Unraveling Mitochondrial Mysteries: An Interview with Dr. Neal Sondheimer
Dr. Neal Sondheimer
Staff Physician, Clinical and Metabolic Genetics, The Hospital for Sick Children
Associate Scientist, Genetics & Genome Biology, The Peter Gilgan Centre
Assistant Professor, Department of Pediatrics
By: Yousef Manialawy
When people hear the word ‘genetics’, their minds often turn to the DNA residing in the nucleus of virtually every cell in the body, having gradually evolved after being passed down through countless generations. However, there also exists an often over-looked evolutionary partner of the nuclear genome: mitochondrial DNA (mtDNA). Unlike its nuclear equivalent, mtDNA is exclusively inherited from the mother (i.e. matrilineally). Moreover, with only 13 protein-coding genes, the mitochondrial genome is dwarfed by the 20,000 or so protein-coding genes that make up the nuclear genome.1 Despite this, the pivotal role of mitochondria as the main energy source for the cell means that even minor disruptions of its tiny genome can have huge implications on human health. As a mitochondrial researcher and paediatric geneticist at SickKids hospital, Dr. Neal Sondheimer is a leading figure in the pursuit of novel techniques to characterize and treat diseases linked to mitochondrial mutations.
Dr. Sondheimer completed an MD/PhD at the University of Chicago, followed by clinical training in paediatrics, genetics and clinical biochemistry at the Children’s Hospital of Philadelphia before eventually joining SickKids in 2015. His interest in mitochondrial genetics stemmed from his experience working with patients who had rare mitochondrial mutations, and how their problems differed from those seen in patients affected by nuclear-encoded disorders. Dr. Sondheimer confesses that his interest is also largely due to his longstanding fascination with rare topics in biology. “In graduate school I worked on prion biology, so my joke is always that I’m the only geneticist who is terrified of the nuclear genome because I’ve always worked on stuff that causes phenotypes but is not subject to Mendelian inheritance.”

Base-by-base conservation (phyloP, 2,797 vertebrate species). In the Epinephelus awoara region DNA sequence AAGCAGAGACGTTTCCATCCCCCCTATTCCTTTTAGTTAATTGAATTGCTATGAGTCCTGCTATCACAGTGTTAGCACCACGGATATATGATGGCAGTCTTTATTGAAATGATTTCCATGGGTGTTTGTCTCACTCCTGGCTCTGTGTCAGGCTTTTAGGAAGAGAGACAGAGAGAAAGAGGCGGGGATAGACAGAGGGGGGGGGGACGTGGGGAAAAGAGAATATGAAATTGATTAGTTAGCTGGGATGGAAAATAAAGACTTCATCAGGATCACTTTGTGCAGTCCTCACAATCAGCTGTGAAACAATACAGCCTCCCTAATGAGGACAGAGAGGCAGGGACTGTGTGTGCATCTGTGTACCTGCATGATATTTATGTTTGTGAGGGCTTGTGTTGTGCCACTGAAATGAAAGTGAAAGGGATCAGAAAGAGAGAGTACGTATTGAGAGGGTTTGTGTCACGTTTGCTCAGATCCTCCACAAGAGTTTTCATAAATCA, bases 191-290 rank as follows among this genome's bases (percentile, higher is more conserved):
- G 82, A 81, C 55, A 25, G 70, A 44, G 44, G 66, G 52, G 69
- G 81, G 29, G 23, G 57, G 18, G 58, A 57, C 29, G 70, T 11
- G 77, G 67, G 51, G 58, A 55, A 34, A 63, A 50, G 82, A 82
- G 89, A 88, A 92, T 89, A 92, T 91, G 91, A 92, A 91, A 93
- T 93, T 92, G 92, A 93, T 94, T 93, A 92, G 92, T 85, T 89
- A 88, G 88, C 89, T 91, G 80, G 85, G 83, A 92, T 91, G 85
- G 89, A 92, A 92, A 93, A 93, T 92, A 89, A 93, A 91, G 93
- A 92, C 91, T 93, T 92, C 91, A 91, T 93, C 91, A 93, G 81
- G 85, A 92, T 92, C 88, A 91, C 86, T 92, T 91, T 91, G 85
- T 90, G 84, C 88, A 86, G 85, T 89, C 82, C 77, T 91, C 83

Dr. Sondheimer’s current research revolves around the inheritance of mtDNA in disease and its interaction with nuclear DNA to produce distinct phenotypes. One aim of his work is to identify a method to manipulate mitochondrial heteroplasmy–the balance of different mtDNA variants within the same cell. Unlike the nuclear genome, thousands of independent copies of mtDNA exist across the mitochondrial population of the cell, and a certain percentage of those copies may carry pathogenic variants. The ratio of pathogenic to healthy mtDNA can drift and manifest into a disease phenotype if it gets too high. “We’re trying to understand if we can use a sort of structural cue within the mtDNA as a selective filter to block the replication of mutated mtDNA and allow the replication of the good mtDNA,” he explains.
Dr. Sondheimer has also recently published a study outlining a system to quantitatively evaluate how mtDNA fits into the context of nuclear genomes, and how this might relate to preterm birth.2 He explains that, whereas nuclear DNA from both parents forms new combinations in an individual, their mtDNA is fixed based on their maternal ancestry. The study suggests that as the two have co-evolved over many generations, rapidly changing nuclear DNA in increasingly diverse populations might be disrupting crosstalk with mtDNA, potentially causing increased rates of preterm birth.
“If you look back a thousand years ago, people were born, lived and died in the same location and there was no opportunity for mitochondrial and nuclear polymorphisms to diverge. Now people are extremely mobile and have children with people of different backgrounds. Because of the way mtDNA is inherited, there actually may be a consequence to having your nuclear DNA drift too far away from it.”